Thursday, January 7, 2010

Beach Day

A "beach day" on the east coast, according to one of my brothers-in-law, is a hot, sunny, day, with possibly a few high fluffy clouds in the sky, and no forecast for "late afternoon thunderstorms", which is a fairly regular occurence on the humidity-laden east coast during summer months. These east coast "beach days" appear to be highly valued by many easterners, judging by the number of human forms lying on their bellies on their multicolored beach towels, on the warm sand, inches from each other, like sea lions congregating on rocky outcrops during mating season.

But I am a transplanted easterner, having now lived in California for more years than I have lived on the east coast. A "beach day" in California is pretty much any day when its not pouring rain. Its rarely "hot" at the beaches in northern California, and the salt ocean water is always cold, even in the summertime, so that only the very brave, or those whose bodies have developed reptilian thermostats, or children, who always seem to be impervious to cold water, play in the waves for more than five minutes sans wetsuit. The few "swimmers" in the Pacific ocean are certainly part polar bear.

Today, it was a sunny and windless 44 degrees Farenheit by mid-afternoon, BALMY for a January day in Connecticut. So, I did what any true Californian might do; I went to the beach. Sherwood Island State Park, to be exact. And, I am happy to report, I was not the only one on the beach. There were half a dozen cars in the parking lot - dog walkers, lovers holding hands out for a mid-day hike, retired couples strolling under the bright winter sun.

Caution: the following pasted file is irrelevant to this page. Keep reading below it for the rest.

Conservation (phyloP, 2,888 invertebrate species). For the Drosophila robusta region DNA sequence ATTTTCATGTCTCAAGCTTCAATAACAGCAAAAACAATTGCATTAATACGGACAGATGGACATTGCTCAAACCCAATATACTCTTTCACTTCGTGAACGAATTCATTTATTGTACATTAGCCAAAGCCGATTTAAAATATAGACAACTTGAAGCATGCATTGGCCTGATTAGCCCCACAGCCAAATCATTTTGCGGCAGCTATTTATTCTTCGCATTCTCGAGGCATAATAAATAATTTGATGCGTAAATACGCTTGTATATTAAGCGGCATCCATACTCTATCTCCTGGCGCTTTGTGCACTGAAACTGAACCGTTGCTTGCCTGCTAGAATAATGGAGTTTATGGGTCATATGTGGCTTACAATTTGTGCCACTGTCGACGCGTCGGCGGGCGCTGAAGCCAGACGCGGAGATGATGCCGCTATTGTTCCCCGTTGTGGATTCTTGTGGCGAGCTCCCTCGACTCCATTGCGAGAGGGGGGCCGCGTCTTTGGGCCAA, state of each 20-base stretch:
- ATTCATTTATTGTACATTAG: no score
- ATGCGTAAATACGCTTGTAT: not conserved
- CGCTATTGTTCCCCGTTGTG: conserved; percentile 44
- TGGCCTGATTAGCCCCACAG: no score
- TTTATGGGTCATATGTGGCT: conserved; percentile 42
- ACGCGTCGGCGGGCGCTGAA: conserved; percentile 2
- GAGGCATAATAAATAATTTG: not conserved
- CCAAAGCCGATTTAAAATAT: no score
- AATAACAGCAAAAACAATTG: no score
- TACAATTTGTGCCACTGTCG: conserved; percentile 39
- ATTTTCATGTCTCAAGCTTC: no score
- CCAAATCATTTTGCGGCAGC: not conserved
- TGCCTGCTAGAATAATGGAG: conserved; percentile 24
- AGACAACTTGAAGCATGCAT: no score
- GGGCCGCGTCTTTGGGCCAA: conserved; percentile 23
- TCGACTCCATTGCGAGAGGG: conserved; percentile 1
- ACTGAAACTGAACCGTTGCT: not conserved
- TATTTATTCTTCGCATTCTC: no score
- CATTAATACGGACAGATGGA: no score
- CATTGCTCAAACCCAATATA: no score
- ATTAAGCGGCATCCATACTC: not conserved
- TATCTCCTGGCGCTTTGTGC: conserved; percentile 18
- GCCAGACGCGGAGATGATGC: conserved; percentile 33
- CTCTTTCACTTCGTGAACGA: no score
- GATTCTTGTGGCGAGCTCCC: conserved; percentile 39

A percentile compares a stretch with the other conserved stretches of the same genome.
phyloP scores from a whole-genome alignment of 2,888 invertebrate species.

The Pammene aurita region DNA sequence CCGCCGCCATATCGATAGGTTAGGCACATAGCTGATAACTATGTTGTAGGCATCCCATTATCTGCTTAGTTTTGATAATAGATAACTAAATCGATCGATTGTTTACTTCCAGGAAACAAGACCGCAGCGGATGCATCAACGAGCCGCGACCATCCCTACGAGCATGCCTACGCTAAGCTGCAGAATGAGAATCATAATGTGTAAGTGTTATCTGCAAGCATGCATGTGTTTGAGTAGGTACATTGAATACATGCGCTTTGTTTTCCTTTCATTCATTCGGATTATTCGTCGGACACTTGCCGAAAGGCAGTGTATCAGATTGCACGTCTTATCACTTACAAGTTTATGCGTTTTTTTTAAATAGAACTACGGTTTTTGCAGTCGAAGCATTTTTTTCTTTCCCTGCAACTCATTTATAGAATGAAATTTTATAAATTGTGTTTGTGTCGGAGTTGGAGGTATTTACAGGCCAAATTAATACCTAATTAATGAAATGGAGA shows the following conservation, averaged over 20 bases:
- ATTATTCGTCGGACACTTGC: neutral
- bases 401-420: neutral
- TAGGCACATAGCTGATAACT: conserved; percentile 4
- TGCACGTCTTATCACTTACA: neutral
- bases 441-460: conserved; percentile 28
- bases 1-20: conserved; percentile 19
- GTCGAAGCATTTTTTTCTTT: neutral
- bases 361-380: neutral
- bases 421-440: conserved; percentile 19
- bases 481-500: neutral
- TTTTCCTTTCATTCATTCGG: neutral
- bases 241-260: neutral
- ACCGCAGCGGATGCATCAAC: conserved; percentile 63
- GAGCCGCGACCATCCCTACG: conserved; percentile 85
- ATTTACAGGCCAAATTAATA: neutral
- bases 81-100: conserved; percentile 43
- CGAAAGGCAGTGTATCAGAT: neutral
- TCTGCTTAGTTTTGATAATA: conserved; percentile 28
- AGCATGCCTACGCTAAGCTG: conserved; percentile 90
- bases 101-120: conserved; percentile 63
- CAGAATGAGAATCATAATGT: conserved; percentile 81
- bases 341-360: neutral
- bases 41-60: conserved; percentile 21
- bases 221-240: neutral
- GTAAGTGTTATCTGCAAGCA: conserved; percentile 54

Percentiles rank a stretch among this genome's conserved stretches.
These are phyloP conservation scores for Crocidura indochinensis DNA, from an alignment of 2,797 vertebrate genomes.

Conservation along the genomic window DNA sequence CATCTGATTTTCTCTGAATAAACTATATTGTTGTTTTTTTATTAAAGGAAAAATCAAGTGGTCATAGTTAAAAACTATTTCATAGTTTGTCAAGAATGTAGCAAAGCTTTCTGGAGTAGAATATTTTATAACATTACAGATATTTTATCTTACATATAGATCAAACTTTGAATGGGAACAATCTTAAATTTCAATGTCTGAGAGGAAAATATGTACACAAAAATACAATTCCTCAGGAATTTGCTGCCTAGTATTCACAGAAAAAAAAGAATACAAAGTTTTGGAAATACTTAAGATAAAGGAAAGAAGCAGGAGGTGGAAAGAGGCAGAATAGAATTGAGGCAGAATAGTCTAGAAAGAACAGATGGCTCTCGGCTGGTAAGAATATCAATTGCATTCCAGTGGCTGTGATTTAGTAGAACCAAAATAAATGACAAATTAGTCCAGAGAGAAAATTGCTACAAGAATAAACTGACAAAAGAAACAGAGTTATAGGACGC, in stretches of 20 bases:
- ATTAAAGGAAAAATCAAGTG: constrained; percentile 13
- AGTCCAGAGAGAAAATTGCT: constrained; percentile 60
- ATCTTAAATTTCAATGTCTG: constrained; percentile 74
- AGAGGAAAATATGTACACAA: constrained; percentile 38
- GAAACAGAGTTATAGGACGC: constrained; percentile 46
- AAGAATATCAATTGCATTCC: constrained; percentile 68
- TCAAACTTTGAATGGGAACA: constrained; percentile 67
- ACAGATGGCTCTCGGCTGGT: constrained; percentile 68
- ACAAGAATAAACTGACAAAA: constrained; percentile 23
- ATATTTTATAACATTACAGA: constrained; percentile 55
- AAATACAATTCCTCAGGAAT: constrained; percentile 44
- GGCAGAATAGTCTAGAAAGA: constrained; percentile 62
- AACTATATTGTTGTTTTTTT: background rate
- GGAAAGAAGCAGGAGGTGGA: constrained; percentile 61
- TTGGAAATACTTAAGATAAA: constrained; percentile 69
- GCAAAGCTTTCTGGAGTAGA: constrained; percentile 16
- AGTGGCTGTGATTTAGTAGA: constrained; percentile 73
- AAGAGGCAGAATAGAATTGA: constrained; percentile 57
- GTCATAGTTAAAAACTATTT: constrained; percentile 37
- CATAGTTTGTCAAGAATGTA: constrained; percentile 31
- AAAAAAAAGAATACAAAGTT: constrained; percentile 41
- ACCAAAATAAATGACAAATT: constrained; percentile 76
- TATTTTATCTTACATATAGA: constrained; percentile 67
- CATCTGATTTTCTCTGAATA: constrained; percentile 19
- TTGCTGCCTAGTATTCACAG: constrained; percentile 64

I laced up my hiking boots and headed across a patchwork of partially snow-covered sand towards the deep blue crease of Long Island Sound. The waves gently lapped at the shoreline, more like a lake than the ocean. It was probably mid-tide, and the expanse of sand which the waves had covered at high tide was now clear of snow, with long ribbons of shells piled up along the still wet hard sand. I have not seen so many shells on an east coast beach since I was a kid. Maybe more shelled sea animals die off in the winter months than in the summertime. In any case, I had a glorious afternoon walking along the shoreline, with the bright mid-afternoon sun glinting off the water, so bright in fact, that I should have packed sun glasses and a baseball cap instead of my ski hat, as most of the other east coast beach goers had wisely done.

I suppose its all a matter of perspective, whether or not any particular day is a "beach day" or not. My other brother-in-law recently remarked to me that "you don't have to like the weather on the east coast, you just have to get used to it". I think he's right.


  1. I was in California in the early 90's, near Malibu. I was amazed how chilly the air was and how cold the water was. It was Summer and the temp in Thousand Oaks was a hundred degrees, but the beach was cold to me!

  2. Otin - sounds about right for California!